No. Many details surrounding the life of Tom Parker aren’t necessarily as they seem. According to a 2001 article from the Washington Post, Parker was given an honorary title of “Colonel” by the governor of Lousiana, Jimmie Davis, in 1948. Parker reportedly said, “From now on, see to it that everyone addresses me as the Colonel,” right after the honor was bestowed upon him.
Now there is nothing inherently wrong with claiming an honorary title. Parker, however, reports on Parker claim that he was pretending to be someone he was not from the beginning. The Washington Post reports that Parker’s real name was likely Andreas Cornelius van Kuijk and that he was probably living in the United States as an illegal immigrant from the Netherlands.
As a result, Parker had to be clever and ruthless. The 2001 article claims that Parker came from a criminal background. He reportedly learned what he knew about entertainment from carnivals and took those lessons with him into the music industry as he managed artists like Elvis Presley.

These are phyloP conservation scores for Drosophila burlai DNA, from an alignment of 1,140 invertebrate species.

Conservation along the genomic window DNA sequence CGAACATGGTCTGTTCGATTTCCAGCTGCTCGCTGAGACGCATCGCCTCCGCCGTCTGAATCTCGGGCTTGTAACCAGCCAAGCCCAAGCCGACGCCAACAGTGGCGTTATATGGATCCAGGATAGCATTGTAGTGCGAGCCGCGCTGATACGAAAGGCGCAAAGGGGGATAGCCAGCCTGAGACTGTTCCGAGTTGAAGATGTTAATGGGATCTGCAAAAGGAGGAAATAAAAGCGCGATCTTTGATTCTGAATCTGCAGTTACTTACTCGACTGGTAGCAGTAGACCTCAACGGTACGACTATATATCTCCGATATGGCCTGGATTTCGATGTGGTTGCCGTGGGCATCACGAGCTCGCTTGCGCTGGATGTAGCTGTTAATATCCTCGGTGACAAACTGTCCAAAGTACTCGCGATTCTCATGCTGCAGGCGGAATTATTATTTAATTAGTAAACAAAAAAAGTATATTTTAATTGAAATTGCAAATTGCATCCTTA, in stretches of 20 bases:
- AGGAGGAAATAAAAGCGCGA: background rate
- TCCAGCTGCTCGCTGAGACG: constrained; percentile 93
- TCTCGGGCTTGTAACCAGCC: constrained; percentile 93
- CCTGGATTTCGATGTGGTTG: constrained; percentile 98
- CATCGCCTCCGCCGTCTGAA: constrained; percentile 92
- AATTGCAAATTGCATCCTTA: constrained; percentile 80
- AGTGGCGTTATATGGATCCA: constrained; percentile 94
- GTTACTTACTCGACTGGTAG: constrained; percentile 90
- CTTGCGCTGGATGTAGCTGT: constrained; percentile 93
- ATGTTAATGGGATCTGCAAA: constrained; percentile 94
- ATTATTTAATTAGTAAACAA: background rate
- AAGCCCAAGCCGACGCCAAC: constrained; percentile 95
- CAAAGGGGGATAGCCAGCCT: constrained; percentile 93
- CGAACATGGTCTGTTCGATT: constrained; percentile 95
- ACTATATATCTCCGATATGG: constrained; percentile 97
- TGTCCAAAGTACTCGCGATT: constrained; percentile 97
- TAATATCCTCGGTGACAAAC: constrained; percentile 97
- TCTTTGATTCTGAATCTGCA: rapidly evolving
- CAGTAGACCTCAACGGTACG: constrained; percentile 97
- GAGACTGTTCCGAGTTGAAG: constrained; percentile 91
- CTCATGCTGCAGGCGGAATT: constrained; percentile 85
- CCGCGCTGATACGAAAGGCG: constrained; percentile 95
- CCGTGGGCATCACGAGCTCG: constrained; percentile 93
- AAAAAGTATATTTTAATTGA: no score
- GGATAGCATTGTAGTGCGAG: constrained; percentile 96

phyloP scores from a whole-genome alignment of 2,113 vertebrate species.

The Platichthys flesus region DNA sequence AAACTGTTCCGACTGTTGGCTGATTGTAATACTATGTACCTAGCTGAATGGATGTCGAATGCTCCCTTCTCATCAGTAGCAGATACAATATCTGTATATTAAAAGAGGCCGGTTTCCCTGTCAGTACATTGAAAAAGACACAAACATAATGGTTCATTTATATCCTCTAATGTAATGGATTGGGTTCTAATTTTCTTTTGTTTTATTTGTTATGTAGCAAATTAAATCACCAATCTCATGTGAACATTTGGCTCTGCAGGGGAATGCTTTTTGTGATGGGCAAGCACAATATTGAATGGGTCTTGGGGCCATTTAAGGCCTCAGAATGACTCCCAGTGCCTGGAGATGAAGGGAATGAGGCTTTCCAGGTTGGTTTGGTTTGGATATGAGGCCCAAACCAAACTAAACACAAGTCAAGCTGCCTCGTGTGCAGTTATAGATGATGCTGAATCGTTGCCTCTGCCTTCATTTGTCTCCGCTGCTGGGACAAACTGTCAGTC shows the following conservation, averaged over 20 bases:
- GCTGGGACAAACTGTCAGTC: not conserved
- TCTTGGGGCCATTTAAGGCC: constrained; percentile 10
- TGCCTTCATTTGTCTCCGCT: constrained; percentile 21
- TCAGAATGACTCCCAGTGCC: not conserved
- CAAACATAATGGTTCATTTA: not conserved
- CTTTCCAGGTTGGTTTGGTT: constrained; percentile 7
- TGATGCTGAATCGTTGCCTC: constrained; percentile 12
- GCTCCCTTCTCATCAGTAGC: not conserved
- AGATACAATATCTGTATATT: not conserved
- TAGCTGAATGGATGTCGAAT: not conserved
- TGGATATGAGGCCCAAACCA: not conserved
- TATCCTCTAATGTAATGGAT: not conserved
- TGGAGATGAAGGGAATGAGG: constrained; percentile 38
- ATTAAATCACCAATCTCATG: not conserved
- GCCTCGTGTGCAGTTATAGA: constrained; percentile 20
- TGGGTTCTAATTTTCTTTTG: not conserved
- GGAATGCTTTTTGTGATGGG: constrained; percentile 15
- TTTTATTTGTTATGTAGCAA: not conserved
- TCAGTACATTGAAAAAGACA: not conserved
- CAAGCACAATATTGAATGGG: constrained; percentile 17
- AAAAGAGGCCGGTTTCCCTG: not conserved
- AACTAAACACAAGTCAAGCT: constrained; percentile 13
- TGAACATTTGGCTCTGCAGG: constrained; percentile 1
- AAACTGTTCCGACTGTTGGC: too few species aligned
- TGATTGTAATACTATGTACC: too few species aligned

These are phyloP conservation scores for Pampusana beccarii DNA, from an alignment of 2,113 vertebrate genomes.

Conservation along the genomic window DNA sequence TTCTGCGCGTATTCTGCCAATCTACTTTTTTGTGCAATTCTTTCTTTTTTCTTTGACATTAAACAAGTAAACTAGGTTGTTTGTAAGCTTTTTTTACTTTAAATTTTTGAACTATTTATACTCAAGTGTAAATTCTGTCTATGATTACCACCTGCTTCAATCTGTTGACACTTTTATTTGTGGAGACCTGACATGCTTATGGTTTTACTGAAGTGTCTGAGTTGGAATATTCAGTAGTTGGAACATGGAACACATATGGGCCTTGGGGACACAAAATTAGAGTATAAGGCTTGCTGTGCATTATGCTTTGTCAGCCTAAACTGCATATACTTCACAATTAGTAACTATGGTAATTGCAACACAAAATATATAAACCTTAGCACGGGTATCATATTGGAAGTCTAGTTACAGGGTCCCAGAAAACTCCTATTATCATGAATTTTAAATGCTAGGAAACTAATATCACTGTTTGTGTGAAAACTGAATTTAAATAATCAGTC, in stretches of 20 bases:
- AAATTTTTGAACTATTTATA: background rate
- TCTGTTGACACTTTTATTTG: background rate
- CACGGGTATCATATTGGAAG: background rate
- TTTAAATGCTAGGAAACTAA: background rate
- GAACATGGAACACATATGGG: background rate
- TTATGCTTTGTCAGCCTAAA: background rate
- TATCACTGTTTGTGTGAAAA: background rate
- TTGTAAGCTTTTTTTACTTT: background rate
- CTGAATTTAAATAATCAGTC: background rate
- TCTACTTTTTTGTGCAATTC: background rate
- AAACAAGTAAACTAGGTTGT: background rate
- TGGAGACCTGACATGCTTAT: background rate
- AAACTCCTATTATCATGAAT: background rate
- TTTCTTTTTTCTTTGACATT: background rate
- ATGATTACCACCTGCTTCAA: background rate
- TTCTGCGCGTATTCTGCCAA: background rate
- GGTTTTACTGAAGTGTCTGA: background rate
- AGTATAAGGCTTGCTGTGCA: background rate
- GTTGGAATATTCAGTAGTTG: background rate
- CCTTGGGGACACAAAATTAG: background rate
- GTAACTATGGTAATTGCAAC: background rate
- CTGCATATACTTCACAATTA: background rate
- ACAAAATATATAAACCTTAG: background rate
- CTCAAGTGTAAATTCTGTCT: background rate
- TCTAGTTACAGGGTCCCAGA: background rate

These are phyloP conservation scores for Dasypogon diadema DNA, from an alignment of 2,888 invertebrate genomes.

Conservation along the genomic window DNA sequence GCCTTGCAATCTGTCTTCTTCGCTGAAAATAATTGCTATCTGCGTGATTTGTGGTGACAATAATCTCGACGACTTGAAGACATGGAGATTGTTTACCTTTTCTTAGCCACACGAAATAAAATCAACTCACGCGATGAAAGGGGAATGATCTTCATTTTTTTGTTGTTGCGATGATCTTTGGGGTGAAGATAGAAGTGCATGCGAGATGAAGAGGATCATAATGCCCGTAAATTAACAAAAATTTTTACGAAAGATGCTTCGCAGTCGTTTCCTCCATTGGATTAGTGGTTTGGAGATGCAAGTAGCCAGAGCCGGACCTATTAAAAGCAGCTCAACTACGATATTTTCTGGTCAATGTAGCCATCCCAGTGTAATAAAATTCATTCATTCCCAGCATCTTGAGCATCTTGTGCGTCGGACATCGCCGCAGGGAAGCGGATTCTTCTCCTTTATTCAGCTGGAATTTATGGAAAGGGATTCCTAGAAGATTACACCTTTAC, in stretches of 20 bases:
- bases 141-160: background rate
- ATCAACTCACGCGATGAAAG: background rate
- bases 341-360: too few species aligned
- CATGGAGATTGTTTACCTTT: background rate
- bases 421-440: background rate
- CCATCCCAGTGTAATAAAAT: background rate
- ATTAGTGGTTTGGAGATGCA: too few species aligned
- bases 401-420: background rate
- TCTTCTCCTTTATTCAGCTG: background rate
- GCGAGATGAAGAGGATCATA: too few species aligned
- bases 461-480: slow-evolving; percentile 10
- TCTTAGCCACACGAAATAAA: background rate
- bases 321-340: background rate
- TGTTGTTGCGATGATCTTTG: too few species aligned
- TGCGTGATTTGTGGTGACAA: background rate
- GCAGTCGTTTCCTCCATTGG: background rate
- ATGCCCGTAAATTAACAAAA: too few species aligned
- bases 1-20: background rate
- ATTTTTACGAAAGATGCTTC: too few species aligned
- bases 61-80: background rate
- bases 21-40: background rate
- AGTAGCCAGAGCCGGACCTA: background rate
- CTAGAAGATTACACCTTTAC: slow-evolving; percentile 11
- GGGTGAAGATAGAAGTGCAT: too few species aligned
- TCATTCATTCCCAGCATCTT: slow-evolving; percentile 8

Was Tom Parker Bad For Elvis Presley?
Beyond Tom Parker’s identity is the question of how he managed his prized client. Some claim that Parker was nothing more than a con man. One who gained the trust of important people and took them for all they were worth.
The 2001 article from the Washington Post reports that in the 1950s, Parker took advantage of country stars Hank Snow and Eddy Arnold. Eventually, he moved on to Elvis.
On the outside, it appeared obvious what the “Colonel” was doing. Parker seemed to be pushing Elvis into things that weren’t necessarily good for the artist or his music so that he could benefit from them financially.
Allegedly, Parker tried to keep Elvis Presley from touring internationally. Why? Because the manager wouldn’t be able to get back into the United States as an illegal immigrant.
Presley was never able to part ways with the manager, however. It could have been because Elvis disliked confrontation. Or maybe he actually felt that Parker was actually looking out for him.